- M. Dematteis, J.-L. Pépin, M. Jeanmart, C. Deschaux, A. Labarre-Vila, and P. Lévy, “Charcot-Marie-Tooth disease and sleep apnoea syndrome: a family study,” The Lancet, vol. 357, no. 9252, pp. 267–272, 2001.
- D. Testa, L. Mantia, M. Mastrangelo, P. Crenna, and S. Negri, “Familial trigeminal neuralgia in Charcot-Marie-Tooth disease,” Journal of Neurology, vol. 225, no. 4, pp. 283–287, 1981.
- M. Shizuka, Y. Ikeda, M. Watanabe et al., “A novel mutation of the myelin P0 gene segregating Charcot-Marie-Tooth disease type 1B manifesting as trigeminal nerve thickening,” Journal of Neurology Neurosurgery & Psychiatry, vol. 67, no. 2, pp. 250–251, 1999.
- World Health Assembly. World Health Organization, Oral Health: Action Plan for Promotion and Integrated Disease Prevention WHA60. 17, WHO, Geneva, Switzerland, 2007.
- M. Mavazesh and S. K. S. Kumar, “Measuring salivary flow: challenges and opportunities,” The Journal of the American Dental Association, vol. 139, no. 5, pp. 35S–40S, 2008.
- F. L. Aranha, Bioquímica Odontológica, Sarvier, São Paulo, Brazil, 1st edition, 1996.
- B. H. de Oliveira and P. Nadanovsky, “Psychometric properties of the Brazilian version of the Oral Health Impact Profile-Short form,” Community Dentistry and Oral Epidemiology, vol. 33, no. 4, pp. 307–314, 2005.
- G. D. Slade, N. Nuttall, A. E. Sanders, J. G. Steele, P. F. Allen, and S. Lahti, “Impacts of oral disorders in the United Kingdom and Australia,” British Dental Journal, vol. 198, no. 8, pp. 489–493, 2005.
- P. C. R. Conti, “Disfunção craniomandibular (DCM)—parte I: prevalência e necessidade de tratamento,” Revista ABO Nacional, vol. 2, no. 6, pp. 414–418, 1996.
- S. F. Dworkin and L. LeResche, “Research diagnostic criteria for temporomandibular disorders: review, criteria, examinations and specifications, critique,” Journal of Craniomandibular Disorders, vol. 6, no. 4, pp. 301–355, 1992.
- F. J. Pereira Junior, E. E. Favilla, S. Dworkin, and K. Huggins, “Critérios de diagnóstico para pesquisa das disfunções temporomandibulares (RDC/TMD) tradução ofocial para língua portuguesa,” Jornal Brasileiro de Clinica Odontologica Integrada, vol. 8, no. 47, pp. 384–395, 2004.
- American Academy of Sleep Medicine, International Classification of Sleep Disorders: Diagnostic and Coding Manual (ICSD-2), American Academy of Sleep Medicine, Westchester, Ill, USA, 2nd edition, 2005.
- A. P. Slagter, H. W. van der Glas, F. Bosman, and L. W. Olthoff, “Force-deformation properties of artificial and natural foods for testing chewing efficiency,” The Journal of Prosthetic Dentistry, vol. 68, no. 5, pp. 790–799, 1992.
- D. B. S. Mendonca, M. M. D. S. Prado, F. A. Mendes et al., “Comparison of masticatory function between subjects with three types of dentition,” The International Journal of Prosthodontics, vol. 22, no. 4, pp. 399–404, 2009.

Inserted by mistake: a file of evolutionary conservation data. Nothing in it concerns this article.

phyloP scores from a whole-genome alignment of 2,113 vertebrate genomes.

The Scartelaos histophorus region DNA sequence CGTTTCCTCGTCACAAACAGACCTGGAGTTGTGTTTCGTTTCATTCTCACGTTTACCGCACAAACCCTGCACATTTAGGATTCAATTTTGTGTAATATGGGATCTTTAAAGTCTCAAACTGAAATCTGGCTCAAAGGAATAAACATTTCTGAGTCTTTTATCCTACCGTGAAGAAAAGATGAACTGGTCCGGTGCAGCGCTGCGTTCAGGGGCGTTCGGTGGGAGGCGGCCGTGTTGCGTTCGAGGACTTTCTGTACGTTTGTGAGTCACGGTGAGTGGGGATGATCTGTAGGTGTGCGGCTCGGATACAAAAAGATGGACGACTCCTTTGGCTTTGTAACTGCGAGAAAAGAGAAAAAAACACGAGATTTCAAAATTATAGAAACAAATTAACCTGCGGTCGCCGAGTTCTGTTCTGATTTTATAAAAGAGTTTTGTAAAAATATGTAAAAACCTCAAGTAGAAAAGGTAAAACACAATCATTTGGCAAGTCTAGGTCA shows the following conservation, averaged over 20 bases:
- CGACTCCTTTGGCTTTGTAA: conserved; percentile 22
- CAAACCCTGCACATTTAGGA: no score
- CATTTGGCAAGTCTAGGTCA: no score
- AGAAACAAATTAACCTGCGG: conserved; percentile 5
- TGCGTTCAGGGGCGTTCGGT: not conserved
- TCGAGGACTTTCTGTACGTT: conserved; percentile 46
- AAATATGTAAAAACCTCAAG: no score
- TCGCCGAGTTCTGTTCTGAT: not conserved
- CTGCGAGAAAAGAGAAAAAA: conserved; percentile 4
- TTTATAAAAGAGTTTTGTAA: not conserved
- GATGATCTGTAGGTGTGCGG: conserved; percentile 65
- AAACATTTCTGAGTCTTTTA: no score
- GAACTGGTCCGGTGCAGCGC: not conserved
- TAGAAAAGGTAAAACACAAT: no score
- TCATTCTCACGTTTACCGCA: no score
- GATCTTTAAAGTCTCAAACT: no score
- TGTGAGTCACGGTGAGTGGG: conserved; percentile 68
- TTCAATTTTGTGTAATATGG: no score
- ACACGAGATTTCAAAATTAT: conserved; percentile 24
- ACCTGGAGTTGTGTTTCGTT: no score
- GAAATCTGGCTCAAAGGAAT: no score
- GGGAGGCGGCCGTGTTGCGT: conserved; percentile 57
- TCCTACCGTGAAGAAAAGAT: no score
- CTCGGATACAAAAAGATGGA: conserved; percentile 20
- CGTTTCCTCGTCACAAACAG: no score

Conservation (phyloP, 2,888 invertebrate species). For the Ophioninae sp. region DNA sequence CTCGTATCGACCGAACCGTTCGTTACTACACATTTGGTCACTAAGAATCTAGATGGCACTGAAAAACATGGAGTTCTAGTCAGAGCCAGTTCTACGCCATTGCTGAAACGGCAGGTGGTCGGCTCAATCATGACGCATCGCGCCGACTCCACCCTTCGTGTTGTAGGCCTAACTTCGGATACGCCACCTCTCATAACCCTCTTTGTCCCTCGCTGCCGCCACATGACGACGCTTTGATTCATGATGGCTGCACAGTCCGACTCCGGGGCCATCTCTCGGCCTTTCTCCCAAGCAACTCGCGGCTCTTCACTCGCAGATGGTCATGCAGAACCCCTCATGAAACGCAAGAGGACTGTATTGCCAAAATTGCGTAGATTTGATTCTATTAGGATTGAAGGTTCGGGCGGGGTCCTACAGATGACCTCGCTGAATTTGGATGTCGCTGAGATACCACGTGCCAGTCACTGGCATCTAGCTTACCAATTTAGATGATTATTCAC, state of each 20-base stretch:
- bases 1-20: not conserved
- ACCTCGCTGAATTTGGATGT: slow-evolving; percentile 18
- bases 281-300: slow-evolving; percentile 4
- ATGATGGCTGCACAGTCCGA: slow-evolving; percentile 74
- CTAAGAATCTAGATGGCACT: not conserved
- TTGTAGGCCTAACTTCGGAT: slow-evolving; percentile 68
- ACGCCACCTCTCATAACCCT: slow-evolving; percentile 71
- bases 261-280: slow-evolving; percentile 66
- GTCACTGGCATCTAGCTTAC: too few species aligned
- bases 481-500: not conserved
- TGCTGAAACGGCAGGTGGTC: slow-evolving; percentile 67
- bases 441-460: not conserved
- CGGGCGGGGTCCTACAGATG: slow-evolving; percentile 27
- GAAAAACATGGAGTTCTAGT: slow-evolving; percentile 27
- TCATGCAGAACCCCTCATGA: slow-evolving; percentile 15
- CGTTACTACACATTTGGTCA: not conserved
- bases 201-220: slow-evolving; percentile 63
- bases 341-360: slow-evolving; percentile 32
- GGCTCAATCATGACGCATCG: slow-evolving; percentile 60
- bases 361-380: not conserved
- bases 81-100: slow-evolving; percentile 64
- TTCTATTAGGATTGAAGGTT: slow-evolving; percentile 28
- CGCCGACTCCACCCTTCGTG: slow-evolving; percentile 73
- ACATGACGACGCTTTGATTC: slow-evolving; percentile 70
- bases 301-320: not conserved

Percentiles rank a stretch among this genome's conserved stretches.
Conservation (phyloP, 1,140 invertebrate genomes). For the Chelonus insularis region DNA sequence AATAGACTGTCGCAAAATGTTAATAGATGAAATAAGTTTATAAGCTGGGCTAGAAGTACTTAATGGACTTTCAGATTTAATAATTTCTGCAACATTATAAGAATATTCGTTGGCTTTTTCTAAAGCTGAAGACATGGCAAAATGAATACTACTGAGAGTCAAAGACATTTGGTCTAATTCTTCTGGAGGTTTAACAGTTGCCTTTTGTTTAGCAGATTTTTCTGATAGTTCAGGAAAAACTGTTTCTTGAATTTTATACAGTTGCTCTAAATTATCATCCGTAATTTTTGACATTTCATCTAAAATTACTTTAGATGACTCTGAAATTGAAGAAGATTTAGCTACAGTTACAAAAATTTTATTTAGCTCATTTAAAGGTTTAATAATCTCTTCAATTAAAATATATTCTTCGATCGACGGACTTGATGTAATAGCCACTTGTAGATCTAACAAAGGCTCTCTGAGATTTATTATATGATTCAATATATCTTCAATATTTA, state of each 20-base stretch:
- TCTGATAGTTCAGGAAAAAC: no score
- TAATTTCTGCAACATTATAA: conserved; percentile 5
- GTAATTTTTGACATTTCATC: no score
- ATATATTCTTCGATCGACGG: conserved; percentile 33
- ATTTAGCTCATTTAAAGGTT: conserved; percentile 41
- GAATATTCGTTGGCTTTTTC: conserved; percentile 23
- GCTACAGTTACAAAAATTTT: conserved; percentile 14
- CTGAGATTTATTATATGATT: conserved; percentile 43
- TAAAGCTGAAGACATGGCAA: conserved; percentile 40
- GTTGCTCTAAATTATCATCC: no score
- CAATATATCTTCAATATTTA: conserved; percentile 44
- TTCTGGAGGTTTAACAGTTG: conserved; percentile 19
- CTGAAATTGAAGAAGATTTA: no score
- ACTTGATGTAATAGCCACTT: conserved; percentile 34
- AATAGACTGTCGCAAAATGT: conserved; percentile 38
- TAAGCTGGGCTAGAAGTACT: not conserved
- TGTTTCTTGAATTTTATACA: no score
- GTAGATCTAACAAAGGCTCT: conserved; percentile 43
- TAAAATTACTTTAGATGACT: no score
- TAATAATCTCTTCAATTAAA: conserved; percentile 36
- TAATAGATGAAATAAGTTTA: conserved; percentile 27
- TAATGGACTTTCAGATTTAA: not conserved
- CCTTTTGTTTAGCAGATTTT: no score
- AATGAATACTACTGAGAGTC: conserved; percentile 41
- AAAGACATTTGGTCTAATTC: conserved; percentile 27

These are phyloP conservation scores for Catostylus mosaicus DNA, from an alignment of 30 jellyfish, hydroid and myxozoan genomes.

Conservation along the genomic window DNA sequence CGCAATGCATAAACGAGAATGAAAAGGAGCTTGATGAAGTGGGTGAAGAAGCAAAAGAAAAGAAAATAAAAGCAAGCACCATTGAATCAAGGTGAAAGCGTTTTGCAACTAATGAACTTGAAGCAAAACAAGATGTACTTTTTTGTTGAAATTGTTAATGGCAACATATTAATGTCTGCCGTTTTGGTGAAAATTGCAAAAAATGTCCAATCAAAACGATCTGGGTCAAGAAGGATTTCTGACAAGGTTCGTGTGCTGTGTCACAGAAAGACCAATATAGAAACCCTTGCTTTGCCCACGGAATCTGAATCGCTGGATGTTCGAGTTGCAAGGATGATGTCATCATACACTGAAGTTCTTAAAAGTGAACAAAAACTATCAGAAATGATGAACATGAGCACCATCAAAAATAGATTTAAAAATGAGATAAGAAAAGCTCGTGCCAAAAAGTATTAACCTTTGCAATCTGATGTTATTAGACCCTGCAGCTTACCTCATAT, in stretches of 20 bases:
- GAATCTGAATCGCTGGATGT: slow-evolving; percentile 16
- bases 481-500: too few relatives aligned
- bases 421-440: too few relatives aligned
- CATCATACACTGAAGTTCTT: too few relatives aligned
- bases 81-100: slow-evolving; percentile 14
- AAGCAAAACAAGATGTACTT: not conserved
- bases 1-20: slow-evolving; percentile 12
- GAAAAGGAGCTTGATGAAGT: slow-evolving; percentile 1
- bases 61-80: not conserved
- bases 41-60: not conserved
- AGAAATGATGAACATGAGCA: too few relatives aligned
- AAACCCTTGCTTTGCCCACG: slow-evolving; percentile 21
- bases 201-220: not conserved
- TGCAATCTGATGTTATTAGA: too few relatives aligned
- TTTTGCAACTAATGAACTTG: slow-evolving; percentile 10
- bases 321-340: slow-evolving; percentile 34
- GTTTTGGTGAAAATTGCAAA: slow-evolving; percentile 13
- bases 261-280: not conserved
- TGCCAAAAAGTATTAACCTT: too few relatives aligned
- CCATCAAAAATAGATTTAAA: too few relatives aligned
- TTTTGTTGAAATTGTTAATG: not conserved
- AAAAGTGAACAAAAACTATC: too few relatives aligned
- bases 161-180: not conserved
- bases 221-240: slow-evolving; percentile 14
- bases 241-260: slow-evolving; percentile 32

- R. Ide, R. Yamamoto, and T. Mizoue, “The Japanese version of the Oral Health Impact Profile (OHIP)-validation among young and middle-aged adults,” Community Dental Health, vol. 23, no. 3, pp. 158–163, 2006.
- Q.-T. Wang, Z.-F. Wu, Y.-F. Wu, R. Shu, Y.-P. Pan, and J.-L. Xia, “Epidemiology and preventive direction of periodontology in China,” Journal of Clinical Periodontology, vol. 34, no. 11, pp. 946–951, 2007.
- D. Locker, “Concepts of oral health, disease and quality of life,” Journal of Epidemiology, vol. 24, no. 3, pp. 85–89, 1997.
- M. T. John, D. L. Miglioretti, L. LeResche, T. D. Koepsell, P. Hujoel, and W. Micheelis, “German short forms of the Oral Health Impact Profile,” Community Dentistry and Oral Epidemiology, vol. 34, no. 4, pp. 277–288, 2006.
- C. H. Barbieri and A. Rapoport, “Evaluation of the quality of life of patients rehabilitated with implant-muco-suppoted prosthesis and total conventional prosthesis,” Revista Brasileira de Cirurgia da Cabeça e Pescoço, vol. 38, no. 2, pp. 84–87, 2009.
- F. Cohen-Carneiro, M. A. B. Rebelo, R. Souza-Santos, G. M. B. Ambrosano, A. V. Salino, and D. G. Pontes, “Psychometric properties of the OHIP-14 and prevalence and severity of oral health impacts in a rural riverine population in Amazonas State, Brazil,” Cadernos de Saude Publica, vol. 26, no. 6, pp. 1122–1130, 2010.
- J. H. Nunn, P. H. Gordon, and C. L. Carmichael, “Dental disease and current treatment needs in a group of physically handicapped children,” Community Dental Health, vol. 10, no. 4, pp. 389–396, 1993.
- L. Martens, L. Marks, G. Goffin, S. Gizani, F. Vinckier, and D. Declerck, “Oral hygiene in 12-year-old disabled children in Flanders, Belgium, related to manual dexterity,” Community Dentistry and Oral Epidemiology, vol. 28, no. 1, pp. 73–80, 2000.
- Y. Nakayama, M. Washio, and M. Mori, “Oral health conditions in patients with Parkinson's disease,” Journal of Epidemiology, vol. 14, no. 5, pp. 143–150, 2004.
- E. R. Einarsdóttir, H. Gunnsteinsdóttir, M. H. Hallsdóttir et al., “Dental health of patients with Parkinson's disease in Iceland,” Special Care in Dentistry, vol. 29, no. 3, pp. 123–127, 2009.